Tuesday, September 15, 2009

Afghanistan Roundup - A Hard Week

In the time I've been away from this blog three more Canadian soldiers have been killed in Afghanistan, bringing the total number of deaths in theatre to 130. The three soldiers were all from the province of Quebec.

Today there was a ramp ceremony in Kandahar as Private Patrick Lormand, an infanteer with the 2nd Battalion, the Royal 22nd Regiment, began his journey home to Canada. He was killed and four soldiers wounded when their Light Armoured Vehicle was flipped by a powerful IED near Kandahar this last Sunday.

The Globe and Mail's coverage suggested that comments on Pte. Lormand's death by the Canadian military and by the Governon General were aimed in part at Senator Colin Kenney, chair of the Senate committee on national security and defence, who published a letter this weekend warning of a "Vietnam ending" to the war in Afghanistan. For the Globe's coverage, click here.

last week in Afghanistan two more Canadian soldiers were killed. Major Yannick Pépin and Corporal Jean-François Drouin, members of 5e Régiment du génie de combat, based at CFB Valcartier, were killed by an IED near Kandahar on Sept 6.

Maj. Pepin's body arrives at CFB Trenton on 9 September.

Major Pépin was the highest ranking officer thus far in the mission to be killed by enemy action. Major Michelle Mendes was found dead on base in Afghanistan in April of this year.

Maj. Yannick Pépin

Cpl. Jean-François Drouin

Rest eternal grant unto them, O Lord, and may light perpetual shine upon them.

Making the news of Canadian casualties harder is other news out of the country, which I've heard on US National Public Radio and elsewhere, that the recent Afghan national election featured appalling rates of cheating and corruption. Today the Globe and Mail reported that a newly released video by Osama Bin Laden, taunting the West for engaging in a hopeless cause, is echoed at home. Besides the comments by Senator Kenney referred to above, in the US leaders such as Senator Dianne Feinstein, a California Democrat, who chairs the Senate intelligence committee, are similarly pessimistic. Feinstein has said that “I do not believe we can build a democratic state in Afghanistan. I believe it will remain a tribal entity". Read more here.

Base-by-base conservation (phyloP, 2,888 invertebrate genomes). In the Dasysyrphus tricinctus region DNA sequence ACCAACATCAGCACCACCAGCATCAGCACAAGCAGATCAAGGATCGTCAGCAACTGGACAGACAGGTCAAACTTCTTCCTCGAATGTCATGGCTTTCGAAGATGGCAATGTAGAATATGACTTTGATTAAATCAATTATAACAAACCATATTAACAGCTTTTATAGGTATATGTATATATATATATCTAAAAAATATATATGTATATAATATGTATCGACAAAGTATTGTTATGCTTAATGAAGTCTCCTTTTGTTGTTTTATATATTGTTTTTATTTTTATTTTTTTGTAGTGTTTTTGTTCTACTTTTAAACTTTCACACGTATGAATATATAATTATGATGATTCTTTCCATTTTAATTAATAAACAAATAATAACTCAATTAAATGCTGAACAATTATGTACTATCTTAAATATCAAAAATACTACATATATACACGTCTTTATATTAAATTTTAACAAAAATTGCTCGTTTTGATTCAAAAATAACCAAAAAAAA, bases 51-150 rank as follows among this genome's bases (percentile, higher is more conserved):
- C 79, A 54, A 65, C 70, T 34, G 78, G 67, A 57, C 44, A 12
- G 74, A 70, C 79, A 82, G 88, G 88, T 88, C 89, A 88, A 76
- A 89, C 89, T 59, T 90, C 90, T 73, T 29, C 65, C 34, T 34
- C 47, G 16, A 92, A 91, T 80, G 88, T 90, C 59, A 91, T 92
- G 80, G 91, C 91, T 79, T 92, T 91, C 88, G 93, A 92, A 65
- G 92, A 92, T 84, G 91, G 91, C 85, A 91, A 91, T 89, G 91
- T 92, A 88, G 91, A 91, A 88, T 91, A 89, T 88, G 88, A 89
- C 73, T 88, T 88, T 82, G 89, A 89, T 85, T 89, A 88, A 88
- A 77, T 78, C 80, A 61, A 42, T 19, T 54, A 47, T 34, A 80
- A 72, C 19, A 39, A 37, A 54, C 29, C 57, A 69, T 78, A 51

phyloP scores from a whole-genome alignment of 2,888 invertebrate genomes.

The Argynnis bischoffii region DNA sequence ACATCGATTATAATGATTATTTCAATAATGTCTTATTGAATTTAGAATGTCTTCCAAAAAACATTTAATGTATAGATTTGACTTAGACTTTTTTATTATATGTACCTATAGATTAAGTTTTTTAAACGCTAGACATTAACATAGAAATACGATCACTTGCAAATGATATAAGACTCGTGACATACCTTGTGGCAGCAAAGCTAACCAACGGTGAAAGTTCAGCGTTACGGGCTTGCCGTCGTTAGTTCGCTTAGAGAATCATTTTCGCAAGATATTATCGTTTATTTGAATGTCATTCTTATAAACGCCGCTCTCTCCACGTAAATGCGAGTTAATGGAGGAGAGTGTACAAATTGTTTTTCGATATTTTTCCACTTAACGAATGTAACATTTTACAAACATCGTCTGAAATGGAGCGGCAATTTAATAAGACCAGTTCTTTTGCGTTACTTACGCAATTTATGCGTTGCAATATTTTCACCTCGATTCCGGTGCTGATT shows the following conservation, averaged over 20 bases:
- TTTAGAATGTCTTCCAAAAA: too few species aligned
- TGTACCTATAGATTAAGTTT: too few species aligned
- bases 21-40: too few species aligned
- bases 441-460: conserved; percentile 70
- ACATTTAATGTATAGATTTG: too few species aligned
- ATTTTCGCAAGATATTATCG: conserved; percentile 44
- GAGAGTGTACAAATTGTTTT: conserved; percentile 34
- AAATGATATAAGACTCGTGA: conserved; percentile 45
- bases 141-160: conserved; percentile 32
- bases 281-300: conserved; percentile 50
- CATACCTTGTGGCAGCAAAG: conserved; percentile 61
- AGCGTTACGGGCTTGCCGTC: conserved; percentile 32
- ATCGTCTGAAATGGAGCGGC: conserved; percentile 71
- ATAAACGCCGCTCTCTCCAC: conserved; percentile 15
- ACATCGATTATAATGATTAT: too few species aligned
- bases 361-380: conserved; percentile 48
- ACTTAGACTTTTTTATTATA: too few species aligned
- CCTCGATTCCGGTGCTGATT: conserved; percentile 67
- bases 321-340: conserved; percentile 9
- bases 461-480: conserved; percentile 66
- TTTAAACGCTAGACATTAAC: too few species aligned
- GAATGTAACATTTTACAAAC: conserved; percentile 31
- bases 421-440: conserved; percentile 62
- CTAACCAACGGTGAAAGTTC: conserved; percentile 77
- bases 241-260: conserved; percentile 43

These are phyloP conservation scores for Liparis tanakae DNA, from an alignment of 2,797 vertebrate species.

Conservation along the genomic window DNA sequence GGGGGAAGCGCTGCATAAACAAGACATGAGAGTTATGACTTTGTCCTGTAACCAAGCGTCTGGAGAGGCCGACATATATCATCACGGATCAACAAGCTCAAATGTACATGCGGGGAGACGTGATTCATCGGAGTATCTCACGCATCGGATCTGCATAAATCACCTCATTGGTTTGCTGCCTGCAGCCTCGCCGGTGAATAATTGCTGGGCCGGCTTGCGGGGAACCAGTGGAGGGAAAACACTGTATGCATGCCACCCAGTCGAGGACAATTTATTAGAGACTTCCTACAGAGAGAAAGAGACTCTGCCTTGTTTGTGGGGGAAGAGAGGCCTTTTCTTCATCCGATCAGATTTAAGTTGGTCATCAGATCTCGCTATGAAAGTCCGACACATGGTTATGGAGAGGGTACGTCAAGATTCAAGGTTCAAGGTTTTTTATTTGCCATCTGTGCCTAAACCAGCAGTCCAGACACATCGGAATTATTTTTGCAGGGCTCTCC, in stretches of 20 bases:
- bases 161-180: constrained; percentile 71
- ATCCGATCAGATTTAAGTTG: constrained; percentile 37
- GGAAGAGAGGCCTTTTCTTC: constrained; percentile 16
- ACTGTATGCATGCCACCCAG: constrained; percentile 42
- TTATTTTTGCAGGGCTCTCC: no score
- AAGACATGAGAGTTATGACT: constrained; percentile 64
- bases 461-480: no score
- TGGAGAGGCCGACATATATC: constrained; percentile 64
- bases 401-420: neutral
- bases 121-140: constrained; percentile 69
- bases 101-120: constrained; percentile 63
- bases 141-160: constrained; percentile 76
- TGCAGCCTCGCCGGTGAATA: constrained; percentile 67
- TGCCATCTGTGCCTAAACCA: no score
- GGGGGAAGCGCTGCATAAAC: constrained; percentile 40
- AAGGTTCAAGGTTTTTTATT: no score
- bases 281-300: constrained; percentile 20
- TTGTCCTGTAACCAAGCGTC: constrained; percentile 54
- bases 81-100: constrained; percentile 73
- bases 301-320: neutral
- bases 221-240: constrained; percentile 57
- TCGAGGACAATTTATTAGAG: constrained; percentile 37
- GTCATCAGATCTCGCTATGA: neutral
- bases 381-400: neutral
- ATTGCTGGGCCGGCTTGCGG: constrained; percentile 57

Today the Globe and Mail also reported that a UN body has ordered a recount of ballots at 10% of Afghan polling stations, which may well mean that a runoff vote is necessary. This result could be seen as proving Senator Feinstein's point, or it could be seen as proof that democracy is working, with international help and scrutiny - a case of the glass half full or half empty.

Canada's military will continue to do what it's political masters, from the Prime Minister and Parliament through the Minister of National Defence, tell it to do. As I write this, the current rotation over there is starting to count the days before they come home, hoping that there will be no more ramp ceremonies for a while. My chaplain friends at Valcartier, home of the army in Quebec, continue to work flat out comforting the families of the recently killed and wounded. Another chaplain friend is now home from working at the hospital in Landstuhl, Germany, after spending six months caring for the severely wounded and their families, whose stories are not much told here at home. Another rotation prepares to deply this December.

Please continue to pray for our soldiers and that good may come from their work and from their self-sacrifice. While the military success and geopolitical future of their mission remains uncertain, their dedication and professionalism continues.

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Mad Padre

Mad Padre
Opinions expressed within are in no way the responsibility of anyone's employers or facilitating agencies and should by rights be taken as nothing more than one person's notional musings, attempted witticisms, and prayerful posturings.


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